(Bloomberg) -- Near the entrance of the Lord & Taylor store in Yonkers, New York, a new mini-store appeared out of the blue a few weeks ago. It bore a name—Le Tote—perhaps unfamiliar to the department store’s regular shoppers, and contained clothing racks with the words "Rent. Return. Repeat.”
It’s the first step in a lengthy transformation process planned by Le Tote. The internet-based apparel subscription service acquired Lord & Taylor from Hudson’s Bay in a deal that closed earlier this month. For about $75 million in cash, Le Tote now has rights to the Lord & Taylor brand, its inventory and control of its e-commerce site, along with the chain’s 38 stores, five of which will shutter.
But the deal has an odd caveat: Hudson’s Bay keeps the real estate while freeing Le Tote from paying rent for 36 months. This gives Le Tote exactly three years to figure out how to save Lord & Taylor and lets it save about $58 million per year in rent expenses.
Le Tote plans to shrink the existing stores while investing in Lord & Taylor’s online business, testing new shop sizes and expanding to new locations across the U.S. It will also, of course, integrate its existing apparel-rental business into Lord & Taylor via special studios to attract younger shoppers. Services like beauty subscriptions and rental drop-off points may also be coming.
Lord & Taylor’s new owner admits the task is daunting—a loss of $119 million in fiscal 2018 shows the brand has lost a great deal of its lustre. But the rent-free years give it more flexibility to see if fusing a web-based rental service with a traditional department store will catch on.
Brett Northart, Le Tote’s co-founder, said that requiring rent payments during the first three years would have killed the deal. “The brand is stale,” he said. “We’re not allergic to that fact, and we’re not pretending it’s not.” The average age of a Le Tote customers is 40, compared to the 51-year-old average shopper for Lord & Taylor.
Like many of its department-store peers, Lord & Taylor faces a gauntlet of challenges as it tries to reinvent itself. The chain has spent the past few years scaling back its store footprint as consumers migrated online, but it failed to invest enough in e-commerce. Northart said the retailer is still using some technology from the 90s for its web operations.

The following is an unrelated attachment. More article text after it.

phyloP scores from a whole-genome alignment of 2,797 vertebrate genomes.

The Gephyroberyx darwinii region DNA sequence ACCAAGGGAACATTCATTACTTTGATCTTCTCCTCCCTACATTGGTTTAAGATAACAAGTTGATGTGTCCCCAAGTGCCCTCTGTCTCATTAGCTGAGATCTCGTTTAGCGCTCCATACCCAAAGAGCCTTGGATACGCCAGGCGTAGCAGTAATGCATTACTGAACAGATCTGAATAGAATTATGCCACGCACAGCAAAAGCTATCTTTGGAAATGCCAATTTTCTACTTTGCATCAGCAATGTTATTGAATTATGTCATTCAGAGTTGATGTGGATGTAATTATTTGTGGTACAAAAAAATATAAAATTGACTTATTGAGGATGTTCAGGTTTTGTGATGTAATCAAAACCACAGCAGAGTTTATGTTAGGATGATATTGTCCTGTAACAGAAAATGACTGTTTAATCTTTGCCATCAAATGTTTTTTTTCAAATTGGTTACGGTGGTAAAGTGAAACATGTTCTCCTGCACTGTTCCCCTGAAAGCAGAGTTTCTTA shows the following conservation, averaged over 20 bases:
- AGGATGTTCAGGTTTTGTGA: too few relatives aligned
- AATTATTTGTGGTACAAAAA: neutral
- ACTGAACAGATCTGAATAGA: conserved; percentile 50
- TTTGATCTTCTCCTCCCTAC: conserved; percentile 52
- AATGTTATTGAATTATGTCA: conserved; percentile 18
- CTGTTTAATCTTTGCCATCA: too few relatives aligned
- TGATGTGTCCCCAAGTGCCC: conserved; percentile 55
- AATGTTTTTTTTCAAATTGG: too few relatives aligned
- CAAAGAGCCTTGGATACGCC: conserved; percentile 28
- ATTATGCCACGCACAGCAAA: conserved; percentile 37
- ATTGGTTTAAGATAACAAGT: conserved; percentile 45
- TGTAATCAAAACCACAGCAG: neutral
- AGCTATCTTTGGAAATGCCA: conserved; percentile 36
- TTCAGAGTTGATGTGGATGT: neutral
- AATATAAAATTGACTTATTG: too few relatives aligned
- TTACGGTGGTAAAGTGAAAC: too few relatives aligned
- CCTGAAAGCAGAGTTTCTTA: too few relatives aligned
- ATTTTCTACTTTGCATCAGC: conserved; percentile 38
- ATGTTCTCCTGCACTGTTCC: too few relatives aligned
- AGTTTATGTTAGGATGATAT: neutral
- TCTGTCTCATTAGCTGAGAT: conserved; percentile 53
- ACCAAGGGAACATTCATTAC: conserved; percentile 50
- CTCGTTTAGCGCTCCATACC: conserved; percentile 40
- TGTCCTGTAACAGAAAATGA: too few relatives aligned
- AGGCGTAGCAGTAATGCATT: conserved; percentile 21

It’s part of department stores’ broader existential crisis, with foot traffic and sales both broadly falling. Shoppers have more options than ever before, and companies like Lord & Taylor are struggling to match the efficiency and range of products of nimbler competitors. Big-store formats also aren’t as appealing as they once were.
It’s not all bad news. Lord & Taylor has been able to maintain some brand loyalty: Despite exiting markets like Texas and California, it still receives online business from those areas, in spite of its antiquated web technology. And as the first department store to offer personal shopping, according to Northart, Le Tote sees the potential to recapture its customer-focused roots with the rental studios and their focus on personalization.
San Francisco-based Le Tote was founded in 2012—186 years after Samuel Lord opened the original store in Manhattan. It has raised more than $62 million in venture capital funding from firms including Lerer Hippeau, Azure Capital and Simon Ventures. The company offers monthly boxes of apparel items that users can purchase or return after use.
Unlike most executives brought in to turn things around at struggling retailers, Northart’s resume doesn’t have any big consumer brand names on it. Before starting Le Tote with co-founder Rakesh Tondon in 2012, he worked at several investment banks, including Ridgecrest Capital Partners, Stifel Financial Corp. and Bainbridge Capital.
Nonetheless, Le Tote’s deal for Lord & Taylor is a “breath of fresh air” for some, Northart said. Vendors, for example, had become skittish on shipping merchandise to the department-store chain for the coming season, he said. On Google, “Is Lord & Taylor” autocompletes to “Is Lord & Taylor closing?”—not a reassuring sign for those working with the company.
With the reset now in place—but the clock still ticking—Lord & Taylor’s new owners are now re-introducing the brand to shoppers. The retailer put Ruth Hartman, a merchandising executive who previously worked at Macy’s Inc. and Henri Bendel, in charge of the business. She has signed off on a marketing campaign to remind customers that her store lives on.
Customers may need some reminding—the company closed its massive flagship in New York about a year ago. That’s being temporarily replaced with a 2,400-square-foot pop-up store in Manhattan’s SoHo district.
That smaller size may be more in line with what Le Tote has in mind for Lord & Taylor, which at 100,000 square feet are typically around 40 times larger. The new stores under a smaller format ould start to appear in the next six to 12 months.
Le Tote’s moves would appear to jive with the new retail landscape.
“The answer for most of retail in the U.S. is to get smaller,” said Sucharita Kodali, an analyst at Forrester Research. “The U.S. has been overstored and there are too many stores per capita.”
But such wide-ranging revamps simultaneously require speed and lots of testing. The studio in Yonkers, for instance, was nowhere near ready for primetime when management decided to open it inside the Lord & Taylor. “The rental studio experience isn’t perfect yet, but we didn’t want to wait a year,” said Northart.
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